1. Improper Splicing. Some operators use inadequate methods like twisting and taping splices instead of approved splice connectors, like terminal blocks or wire nuts.
  2. Mixing Dissimilar Metals. Connecting dissimilar metals like aluminum and copper can be problematic. Due to differing coefficients of thermal expansion, these connections may loosen and eventually fail when exposed to heat.
  3. Contamination Risk. Cannabis grow facilities often have humid environments, making them susceptible to contamination by water, liquids, dirt, grease and more.
  4. Poor Plug-In Connections. Loose or poorly connected equipment and extension cord connections can pose a significant hazard. Receptacles may lose their grip force over time, resulting in loose connections.

Improper Electrical Installation

The quality of electrical installations in legal cannabis grow operations has improved, but issues with improper electrical wiring still persist. These problems pose serious hazards, including:

  1. Illegally Bypassing Electric Meters. Some operators splice conductors into the service entrance to bypass electric meters, aiming to avoid high electricity bills from multiple high-output grow lamps. This illegal practice not only poses a risk of lethal shock but also increases the potential for fires due to poor connections.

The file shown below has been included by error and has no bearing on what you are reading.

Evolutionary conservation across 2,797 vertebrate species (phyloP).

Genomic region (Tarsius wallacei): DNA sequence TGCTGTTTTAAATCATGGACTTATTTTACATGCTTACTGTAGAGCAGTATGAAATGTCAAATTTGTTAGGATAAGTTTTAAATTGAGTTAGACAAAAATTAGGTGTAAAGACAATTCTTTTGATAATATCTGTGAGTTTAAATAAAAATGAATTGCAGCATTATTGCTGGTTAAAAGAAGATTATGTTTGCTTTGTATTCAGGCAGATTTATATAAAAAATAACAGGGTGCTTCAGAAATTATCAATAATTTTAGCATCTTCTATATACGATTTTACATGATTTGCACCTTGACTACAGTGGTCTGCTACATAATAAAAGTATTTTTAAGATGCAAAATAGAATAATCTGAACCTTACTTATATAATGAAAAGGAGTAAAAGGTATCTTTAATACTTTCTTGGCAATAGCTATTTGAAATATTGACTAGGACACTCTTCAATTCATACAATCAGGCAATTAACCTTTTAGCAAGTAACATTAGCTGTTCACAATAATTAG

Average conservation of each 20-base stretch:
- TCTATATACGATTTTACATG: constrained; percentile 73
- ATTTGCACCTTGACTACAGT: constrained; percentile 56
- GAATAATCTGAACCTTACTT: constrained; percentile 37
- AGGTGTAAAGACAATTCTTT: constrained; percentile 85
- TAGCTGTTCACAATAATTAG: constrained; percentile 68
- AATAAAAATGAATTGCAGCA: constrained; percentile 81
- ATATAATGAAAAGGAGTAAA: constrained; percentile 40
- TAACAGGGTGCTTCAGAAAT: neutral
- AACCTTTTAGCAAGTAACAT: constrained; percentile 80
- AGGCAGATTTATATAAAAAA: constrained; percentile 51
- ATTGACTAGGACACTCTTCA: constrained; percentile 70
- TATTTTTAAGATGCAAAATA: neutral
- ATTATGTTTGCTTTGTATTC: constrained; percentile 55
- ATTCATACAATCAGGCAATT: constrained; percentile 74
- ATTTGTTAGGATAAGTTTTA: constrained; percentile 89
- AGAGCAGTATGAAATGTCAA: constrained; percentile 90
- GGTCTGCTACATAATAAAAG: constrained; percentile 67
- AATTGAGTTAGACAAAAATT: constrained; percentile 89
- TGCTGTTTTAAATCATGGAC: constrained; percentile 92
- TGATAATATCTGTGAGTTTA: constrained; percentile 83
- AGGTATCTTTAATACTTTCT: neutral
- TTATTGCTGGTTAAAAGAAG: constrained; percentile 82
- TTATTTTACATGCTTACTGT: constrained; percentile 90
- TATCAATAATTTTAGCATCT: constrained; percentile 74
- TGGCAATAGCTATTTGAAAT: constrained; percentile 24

2. Directly Connecting Circuits to Main Service Lugs. To save costs, operators sometimes connect feeder and branch circuits directly to the primary service lugs in electrical panels instead of using additional circuit breakers or panels for new equipment. This shortcut poses safety hazards for installers and increases the fire risk due to poor connections.
  3. Improper and Unprotected Splices. Frequently, operators resort to twisting and taping connections instead of using wire nuts, splicing conductors outside of rated junction boxes, or overloading splices with too many conductors. These practices expose operators to shock and fire hazards.
  4. Inappropriately Upgrading Circuit Breakers or Fuses. Some operators replace tripped circuit breakers or fuses with higher-rated ones to prevent tripping rather than address the root cause of overcurrent. This dangerous practice can be mitigated by redistributing loads or upgrading circuits.
  5. Misuse of Electrical Equipment. Using non-UL-listed electrical system equipment or incorrectly using UL-listed equipment is a common mistake. Local and state electrical codes often require UL-listed or similarly rated equipment to ensure safety.